Heat canola oil in saucepan over medium-high heat. Add 1 cup diced onion and cook until golden. Carefully add spice mixture, mix well and cook 5 minutes, stirring frequently. Stir in green beans, cover and cook over medium heat 10 minutes, stirring occasionally. Add some water if mixture becomes too dry.

Add eggplant, peas, potatoes and 2 1/2 cups water. Mix well, cover and cook 10 to 15 minutes, or until potatoes are done. Garnish with chopped cilantro. Makes 8 servings.

Each serving, without salt, contains about:

146 calories; 21 mg sodium; 0 mg cholesterol; 4 grams fat; 25 grams carbohydrates; 5 grams protein; 2 grams fiber; 26% calories from fat.

PEAS PILAV

2 cups tomatoes (fresh or canned without salt), finely chopped

1 1/2 cups fresh or frozen green peas

1/4 cup low-fat yogurt

4 teaspoons minced garlic

4 teaspoons minced ginger root

2 teaspoons ground coriander

1 teaspoon ground cumin

1 teaspoon garam masala

1 1/4 teaspoons salt, optional

1/4 teaspoon ground turmeric

2 tablespoons canola oil

1 cup finely diced onion

1 or 2 green chiles

2 (1-inch) sticks cinnamon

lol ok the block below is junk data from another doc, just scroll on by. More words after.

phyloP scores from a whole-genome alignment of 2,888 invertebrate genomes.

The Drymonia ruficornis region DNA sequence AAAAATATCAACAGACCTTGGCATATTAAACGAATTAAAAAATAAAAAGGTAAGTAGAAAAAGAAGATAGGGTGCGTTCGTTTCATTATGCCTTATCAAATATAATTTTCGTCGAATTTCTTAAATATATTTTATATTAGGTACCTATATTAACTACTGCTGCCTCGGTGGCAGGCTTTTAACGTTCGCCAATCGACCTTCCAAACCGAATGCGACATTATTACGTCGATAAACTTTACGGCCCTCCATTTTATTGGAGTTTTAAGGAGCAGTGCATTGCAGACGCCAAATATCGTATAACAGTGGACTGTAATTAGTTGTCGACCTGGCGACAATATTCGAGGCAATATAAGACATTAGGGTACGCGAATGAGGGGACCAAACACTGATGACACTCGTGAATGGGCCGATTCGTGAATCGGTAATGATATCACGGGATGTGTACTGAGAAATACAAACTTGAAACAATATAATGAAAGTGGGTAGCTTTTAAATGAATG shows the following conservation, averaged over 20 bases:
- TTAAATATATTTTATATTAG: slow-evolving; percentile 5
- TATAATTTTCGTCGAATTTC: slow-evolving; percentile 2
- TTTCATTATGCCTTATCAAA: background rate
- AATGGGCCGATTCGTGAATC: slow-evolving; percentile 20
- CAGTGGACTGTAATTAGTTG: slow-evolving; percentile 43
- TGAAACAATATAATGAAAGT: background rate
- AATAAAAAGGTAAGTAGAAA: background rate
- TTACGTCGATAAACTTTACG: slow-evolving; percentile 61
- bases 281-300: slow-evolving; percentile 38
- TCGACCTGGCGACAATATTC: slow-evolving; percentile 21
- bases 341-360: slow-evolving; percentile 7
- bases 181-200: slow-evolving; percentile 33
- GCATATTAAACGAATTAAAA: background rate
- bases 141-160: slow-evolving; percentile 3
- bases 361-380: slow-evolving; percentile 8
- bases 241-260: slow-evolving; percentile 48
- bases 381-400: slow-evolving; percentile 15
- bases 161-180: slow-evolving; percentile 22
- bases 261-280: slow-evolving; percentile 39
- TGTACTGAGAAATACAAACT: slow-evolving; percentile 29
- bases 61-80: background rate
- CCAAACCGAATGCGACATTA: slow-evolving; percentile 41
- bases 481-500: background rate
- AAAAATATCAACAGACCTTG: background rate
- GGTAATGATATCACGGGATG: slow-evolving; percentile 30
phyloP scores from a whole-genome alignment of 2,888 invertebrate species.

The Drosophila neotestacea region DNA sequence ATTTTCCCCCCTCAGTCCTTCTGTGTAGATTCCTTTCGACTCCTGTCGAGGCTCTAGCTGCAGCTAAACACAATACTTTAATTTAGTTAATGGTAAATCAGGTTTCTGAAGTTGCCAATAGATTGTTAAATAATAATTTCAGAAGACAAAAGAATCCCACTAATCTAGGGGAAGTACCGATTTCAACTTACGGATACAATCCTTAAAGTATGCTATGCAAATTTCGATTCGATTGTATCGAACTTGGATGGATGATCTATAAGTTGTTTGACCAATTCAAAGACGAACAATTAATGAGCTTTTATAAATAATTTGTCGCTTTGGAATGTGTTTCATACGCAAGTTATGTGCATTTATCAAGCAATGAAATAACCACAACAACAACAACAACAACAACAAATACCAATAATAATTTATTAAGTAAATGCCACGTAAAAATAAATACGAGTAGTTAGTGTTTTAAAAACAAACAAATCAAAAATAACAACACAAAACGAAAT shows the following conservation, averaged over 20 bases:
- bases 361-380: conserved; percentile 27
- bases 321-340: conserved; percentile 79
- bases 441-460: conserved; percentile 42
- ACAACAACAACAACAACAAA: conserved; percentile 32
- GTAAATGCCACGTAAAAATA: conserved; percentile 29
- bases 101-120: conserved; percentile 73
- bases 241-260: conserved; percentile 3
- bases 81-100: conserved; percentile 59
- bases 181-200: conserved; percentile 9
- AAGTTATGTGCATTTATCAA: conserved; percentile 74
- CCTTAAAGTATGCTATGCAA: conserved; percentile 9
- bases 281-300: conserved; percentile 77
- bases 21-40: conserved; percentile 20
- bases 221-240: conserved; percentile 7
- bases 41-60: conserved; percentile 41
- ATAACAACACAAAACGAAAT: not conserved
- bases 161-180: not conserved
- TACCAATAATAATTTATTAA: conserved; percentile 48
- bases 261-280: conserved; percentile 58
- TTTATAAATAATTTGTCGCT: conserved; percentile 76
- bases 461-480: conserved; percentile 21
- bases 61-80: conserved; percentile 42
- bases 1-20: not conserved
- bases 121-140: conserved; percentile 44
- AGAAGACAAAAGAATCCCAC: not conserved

16 black peppercorns

2 teaspoons cumin seeds

3 cups water, about

3/4 pound potatoes, cut into 16 pieces

1/4 cup cilantro, finely chopped

2 cups basmati rice, washed and drained

Combine tomatoes, peas, yogurt, garlic, ginger, coriander, cumin, garam masala, 1/2 teaspoon salt and turmeric in bowl.

Heat canola oil in large saucepan. Add onion, green chiles, cinnamon sticks, peppercorns and cumin seeds and saute until onion starts to turn golden. Add tomato mixture and stir. Cover and cook over medium heat 10 minutes, stirring occasionally. Add water, remaining 3/4 teaspoon salt, potatoes and cilantro. Stir well, cover and bring to boil.

Add rice, stir gently and cook, covered, until almost all water has been absorbed, about 10 minutes. Reduce heat to low and cook 10 to 15 minutes, or until rice is tender. Makes 8 servings.

Each serving, without salt, contains about:

288 calories; 19 mg sodium; 0 mg cholesterol; 4 grams fat; 56 grams carbohydrates; 7 grams protein; 1.7 grams fiber; 14% calories from fat.